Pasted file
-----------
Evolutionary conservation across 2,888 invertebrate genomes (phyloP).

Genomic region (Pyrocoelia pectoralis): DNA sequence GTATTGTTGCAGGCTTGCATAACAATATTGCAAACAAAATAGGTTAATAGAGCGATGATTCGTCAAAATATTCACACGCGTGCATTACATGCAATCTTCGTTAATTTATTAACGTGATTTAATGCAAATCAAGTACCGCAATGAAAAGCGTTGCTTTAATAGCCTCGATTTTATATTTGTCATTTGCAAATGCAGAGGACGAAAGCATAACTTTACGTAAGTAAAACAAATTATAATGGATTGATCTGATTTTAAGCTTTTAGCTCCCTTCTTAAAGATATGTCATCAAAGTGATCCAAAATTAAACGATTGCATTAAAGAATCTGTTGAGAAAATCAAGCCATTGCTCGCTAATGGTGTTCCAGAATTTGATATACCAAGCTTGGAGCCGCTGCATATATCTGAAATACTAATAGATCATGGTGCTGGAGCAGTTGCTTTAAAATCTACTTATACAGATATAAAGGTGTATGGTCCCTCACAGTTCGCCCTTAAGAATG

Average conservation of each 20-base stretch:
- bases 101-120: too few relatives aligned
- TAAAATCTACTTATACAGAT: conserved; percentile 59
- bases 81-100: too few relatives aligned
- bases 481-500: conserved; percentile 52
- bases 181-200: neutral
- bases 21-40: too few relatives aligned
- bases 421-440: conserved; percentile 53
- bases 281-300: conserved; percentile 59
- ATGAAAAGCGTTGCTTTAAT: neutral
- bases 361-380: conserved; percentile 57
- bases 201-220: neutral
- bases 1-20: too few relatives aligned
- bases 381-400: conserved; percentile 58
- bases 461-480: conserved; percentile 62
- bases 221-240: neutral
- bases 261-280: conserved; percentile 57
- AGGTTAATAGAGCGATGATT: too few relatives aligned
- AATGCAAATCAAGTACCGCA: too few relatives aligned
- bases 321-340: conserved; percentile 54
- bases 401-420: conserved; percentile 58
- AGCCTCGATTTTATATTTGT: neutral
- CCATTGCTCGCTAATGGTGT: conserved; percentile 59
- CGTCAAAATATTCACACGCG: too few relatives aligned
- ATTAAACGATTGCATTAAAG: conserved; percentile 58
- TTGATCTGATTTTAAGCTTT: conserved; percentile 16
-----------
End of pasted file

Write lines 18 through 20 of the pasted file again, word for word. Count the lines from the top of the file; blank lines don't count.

- bases 221-240: neutral
- bases 261-280: conserved; percentile 57
- AGGTTAATAGAGCGATGATT: too few relatives aligned